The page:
We are told in Isaiah to remember not former things, nor to consider the things of old. And yet, thanks to historical legacies of injustice, we have an inhumane system of return for convicted Americans that burdens too many families.
Second-chance employment, workforce development and community re-integration sit at the heart of many of our current conversations: public safety, healthy neighborhoods and social equality. All these issues are impacted by how well we reintegrate returning citizens into society.
That is why we are working together with stakeholders on immediate steps that can be taken in Tampa to improve this process.
Every year, about three-quarters of a million Americans are released from state and federal prison. For all of us, this is an important moment — one of hope for a better life and a safer community.
Sadly, two-thirds of these Americans will be rearrested within three years of their release. They are nearly five times more likely to experience unemployment, and 10 times more likely to face homelessness. Under no analysis can these numbers be considered anything but a failure. After all, the people they represent aren’t simply statistics. These are moms and dads, aunts and uncles, sons and daughters. These are our neighbors, friends and colleagues. And yet, we continue on the same path. We all deserve better.
We have been working with various organizations — including the Florida Rights Restoration Coalition, the Tampa Jewish Community Centers and Federation, the Greater Tampa Bay Chamber of Commerce, Abe Brown Ministries and others — to create a re-entry program for both our local government and community stakeholders. This means a program involving not only the public sector, but the heart of our communities: our families, businesses and houses of worship.
Our program has four legs that support a stool of safer communities, stronger businesses and a better chance at community reintegration for returning citizens and families:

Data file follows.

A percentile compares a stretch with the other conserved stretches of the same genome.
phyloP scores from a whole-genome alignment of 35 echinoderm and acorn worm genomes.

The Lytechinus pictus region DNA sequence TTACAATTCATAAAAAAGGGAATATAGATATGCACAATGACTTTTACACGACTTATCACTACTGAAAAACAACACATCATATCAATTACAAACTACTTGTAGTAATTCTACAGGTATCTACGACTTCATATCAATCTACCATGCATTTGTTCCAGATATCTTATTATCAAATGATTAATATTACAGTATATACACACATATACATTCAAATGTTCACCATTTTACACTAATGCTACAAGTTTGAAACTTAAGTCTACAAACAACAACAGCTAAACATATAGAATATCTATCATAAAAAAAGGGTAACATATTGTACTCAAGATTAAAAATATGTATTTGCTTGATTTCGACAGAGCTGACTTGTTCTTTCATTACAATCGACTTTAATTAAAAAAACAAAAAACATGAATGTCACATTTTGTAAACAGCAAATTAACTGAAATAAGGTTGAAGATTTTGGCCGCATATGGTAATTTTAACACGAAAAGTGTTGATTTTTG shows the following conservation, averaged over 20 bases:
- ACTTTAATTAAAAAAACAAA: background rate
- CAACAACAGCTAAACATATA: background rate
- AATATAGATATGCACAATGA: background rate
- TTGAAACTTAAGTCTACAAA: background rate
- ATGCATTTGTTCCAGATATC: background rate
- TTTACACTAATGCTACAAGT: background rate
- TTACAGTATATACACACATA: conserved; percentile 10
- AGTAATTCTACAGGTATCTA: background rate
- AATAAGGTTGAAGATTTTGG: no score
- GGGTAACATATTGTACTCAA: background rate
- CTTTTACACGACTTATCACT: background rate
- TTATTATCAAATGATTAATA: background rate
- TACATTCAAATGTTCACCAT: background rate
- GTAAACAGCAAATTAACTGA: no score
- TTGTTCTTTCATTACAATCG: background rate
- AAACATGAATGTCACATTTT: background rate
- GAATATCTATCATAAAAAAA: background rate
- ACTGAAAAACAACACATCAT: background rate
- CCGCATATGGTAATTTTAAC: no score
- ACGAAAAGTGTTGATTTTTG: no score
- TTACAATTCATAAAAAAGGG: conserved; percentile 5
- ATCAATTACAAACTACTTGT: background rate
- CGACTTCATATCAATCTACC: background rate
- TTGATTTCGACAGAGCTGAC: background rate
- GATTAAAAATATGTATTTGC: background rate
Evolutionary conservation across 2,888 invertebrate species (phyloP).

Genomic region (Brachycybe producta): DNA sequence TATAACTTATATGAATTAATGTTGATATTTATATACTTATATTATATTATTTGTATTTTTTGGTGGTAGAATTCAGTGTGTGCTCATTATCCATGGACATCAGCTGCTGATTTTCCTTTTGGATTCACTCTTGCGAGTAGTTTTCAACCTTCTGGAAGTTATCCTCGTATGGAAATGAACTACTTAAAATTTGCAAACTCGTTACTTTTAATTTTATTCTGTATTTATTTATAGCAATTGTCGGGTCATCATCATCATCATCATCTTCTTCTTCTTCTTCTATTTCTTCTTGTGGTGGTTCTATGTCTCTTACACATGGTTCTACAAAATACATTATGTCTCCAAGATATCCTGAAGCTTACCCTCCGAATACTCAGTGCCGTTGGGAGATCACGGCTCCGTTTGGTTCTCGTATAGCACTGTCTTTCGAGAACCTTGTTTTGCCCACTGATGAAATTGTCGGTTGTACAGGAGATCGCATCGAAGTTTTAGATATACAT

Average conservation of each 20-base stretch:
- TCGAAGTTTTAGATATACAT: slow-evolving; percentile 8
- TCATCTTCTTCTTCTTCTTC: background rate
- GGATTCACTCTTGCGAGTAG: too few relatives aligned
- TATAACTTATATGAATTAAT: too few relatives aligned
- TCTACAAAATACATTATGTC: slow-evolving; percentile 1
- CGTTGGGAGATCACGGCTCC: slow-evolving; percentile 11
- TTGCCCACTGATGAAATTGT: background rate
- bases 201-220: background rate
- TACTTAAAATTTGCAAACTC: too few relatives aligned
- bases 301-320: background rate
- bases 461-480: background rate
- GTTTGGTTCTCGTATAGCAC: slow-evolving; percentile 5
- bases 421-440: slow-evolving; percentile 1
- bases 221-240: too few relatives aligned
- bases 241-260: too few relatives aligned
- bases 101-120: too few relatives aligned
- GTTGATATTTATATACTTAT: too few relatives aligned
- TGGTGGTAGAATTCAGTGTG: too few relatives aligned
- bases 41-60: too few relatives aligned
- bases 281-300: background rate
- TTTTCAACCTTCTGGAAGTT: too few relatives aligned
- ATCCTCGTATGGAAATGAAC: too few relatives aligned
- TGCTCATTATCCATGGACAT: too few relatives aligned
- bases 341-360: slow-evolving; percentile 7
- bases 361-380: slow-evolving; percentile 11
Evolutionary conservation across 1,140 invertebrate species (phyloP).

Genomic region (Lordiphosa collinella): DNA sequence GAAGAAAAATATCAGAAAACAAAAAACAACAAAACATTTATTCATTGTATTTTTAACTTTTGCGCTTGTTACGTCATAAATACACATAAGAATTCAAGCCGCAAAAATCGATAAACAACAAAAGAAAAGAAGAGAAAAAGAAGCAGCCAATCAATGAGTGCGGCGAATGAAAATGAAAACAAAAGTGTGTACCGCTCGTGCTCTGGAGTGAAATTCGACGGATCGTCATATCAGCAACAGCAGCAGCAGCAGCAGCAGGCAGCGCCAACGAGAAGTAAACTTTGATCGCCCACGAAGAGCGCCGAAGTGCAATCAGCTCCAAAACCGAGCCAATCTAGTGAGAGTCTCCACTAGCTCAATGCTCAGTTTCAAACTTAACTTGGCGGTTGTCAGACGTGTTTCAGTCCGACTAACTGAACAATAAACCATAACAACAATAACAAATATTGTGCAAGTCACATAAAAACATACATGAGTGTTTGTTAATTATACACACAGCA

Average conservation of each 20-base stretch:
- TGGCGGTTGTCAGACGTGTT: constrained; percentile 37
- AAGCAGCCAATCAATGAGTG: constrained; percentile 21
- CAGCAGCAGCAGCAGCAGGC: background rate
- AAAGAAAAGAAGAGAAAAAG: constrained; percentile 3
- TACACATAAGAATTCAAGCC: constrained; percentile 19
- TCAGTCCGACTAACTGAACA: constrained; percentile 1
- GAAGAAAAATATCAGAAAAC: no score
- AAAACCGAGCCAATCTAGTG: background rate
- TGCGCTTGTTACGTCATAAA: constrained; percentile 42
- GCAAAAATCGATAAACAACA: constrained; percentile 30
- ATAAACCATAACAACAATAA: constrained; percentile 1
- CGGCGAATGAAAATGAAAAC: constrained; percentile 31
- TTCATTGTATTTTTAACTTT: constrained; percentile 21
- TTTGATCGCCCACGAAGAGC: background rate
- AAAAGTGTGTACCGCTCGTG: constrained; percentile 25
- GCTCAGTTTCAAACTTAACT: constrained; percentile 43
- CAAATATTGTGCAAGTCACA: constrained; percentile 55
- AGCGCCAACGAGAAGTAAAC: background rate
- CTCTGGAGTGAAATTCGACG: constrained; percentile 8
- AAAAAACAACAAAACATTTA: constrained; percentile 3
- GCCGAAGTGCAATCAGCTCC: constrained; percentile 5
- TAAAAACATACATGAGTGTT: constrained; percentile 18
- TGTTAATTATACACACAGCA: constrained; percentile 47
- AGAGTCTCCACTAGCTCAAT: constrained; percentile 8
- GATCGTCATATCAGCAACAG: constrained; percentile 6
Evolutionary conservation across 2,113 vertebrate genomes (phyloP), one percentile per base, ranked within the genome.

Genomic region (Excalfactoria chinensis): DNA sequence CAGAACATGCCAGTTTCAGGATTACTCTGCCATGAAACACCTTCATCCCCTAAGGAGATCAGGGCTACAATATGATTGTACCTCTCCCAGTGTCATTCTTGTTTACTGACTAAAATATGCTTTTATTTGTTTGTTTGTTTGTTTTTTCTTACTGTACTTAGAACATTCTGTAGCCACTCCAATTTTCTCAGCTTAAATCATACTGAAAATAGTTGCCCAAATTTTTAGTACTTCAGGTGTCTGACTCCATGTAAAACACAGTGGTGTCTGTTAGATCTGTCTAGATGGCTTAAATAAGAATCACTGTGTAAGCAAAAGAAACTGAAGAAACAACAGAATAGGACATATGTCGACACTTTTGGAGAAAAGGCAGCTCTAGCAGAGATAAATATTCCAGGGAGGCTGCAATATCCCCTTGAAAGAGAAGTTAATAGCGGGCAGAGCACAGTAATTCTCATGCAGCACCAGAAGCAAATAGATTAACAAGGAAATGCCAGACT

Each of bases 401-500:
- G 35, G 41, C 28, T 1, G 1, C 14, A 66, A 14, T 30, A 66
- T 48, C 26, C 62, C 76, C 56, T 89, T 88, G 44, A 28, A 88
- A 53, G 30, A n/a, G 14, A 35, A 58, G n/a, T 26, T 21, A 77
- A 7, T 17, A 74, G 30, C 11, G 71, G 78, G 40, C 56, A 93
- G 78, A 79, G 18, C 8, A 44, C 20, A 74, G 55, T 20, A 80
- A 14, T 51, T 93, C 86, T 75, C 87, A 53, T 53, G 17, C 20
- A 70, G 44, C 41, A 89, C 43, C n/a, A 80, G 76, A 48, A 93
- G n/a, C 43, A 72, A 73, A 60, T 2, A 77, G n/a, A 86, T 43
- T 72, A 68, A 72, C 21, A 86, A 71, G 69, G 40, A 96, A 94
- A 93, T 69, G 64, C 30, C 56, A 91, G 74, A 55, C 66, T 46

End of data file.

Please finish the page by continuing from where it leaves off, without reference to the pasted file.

First, we should use the contracting process to encourage contractors to “ban the box” and to hire returning citizens. “Ban the box” means that employers don’t ask about an applicant’s criminal record until later in the application process, giving returning citizens a chance to show their qualifications. Those contractors who meet this threshold in their employment practices should be given extra points in the contracting process.
Second, we should have Tampa and Hillsborough County partner on a formal apprenticeship program for returning citizens. With a modest proportionate investment from both entities, we could begin this process and partner with organizations to give returning citizens and their families a pathway to lifelong skills.
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Third, we are working with our local Chambers of Commerce on a commitment from their members to hire an agreed number of returning citizens.
And lastly, we know that reentry programs are not only about feeding the stomach, but healing the soul and providing hope. Herein, our houses of worship are critical. There is no greater ally in this movement to give a voice to the voiceless, welcome the marginalized and restore the forgiven. Therefore, we look forward to building on the work of our houses of worship by supporting the development of returning citizen ministries.
All of these unite for a central organizing principle: the vital importance of changing the narrative and personal bias that many of us have about returning citizens. This is a narrative and bias that we all have to overcome. People with convictions are like anyone else: studies show people with convictions get promotions and exhibit loyalty at the same rate as people without convictions.
In addition, people who find work post-conviction are nearly three times less likely to re-offend than those who are not employed. This should give us hope. Instead of a punitive and biased returning citizen system that marginalizes people, we can create something built on our common humanity—one person, place of worship, and government policy at a time.
These and other ideas acknowledge that a successful transition for a returning citizen is about more than not being rearrested. A successful transition means a productive job. It means returning to one’s family, having dignity, being a provider and a role model. It means having a place at society’s table. And it means believing that you are a stakeholder.
This has nothing to do with politics and everything to do with our common morality, living up to the tenants of our faith, and working together, a step at a time, to confront the most hurtful parts of our history with the hope of a better future.
By working together, at the local level, we can help ensure that the Tampa Bay region is a community of second chances.
Luis Viera represents District 7 on the Tampa City Council, and Neil Volz is the deputy director of the Florida Rights Restoration Coalition.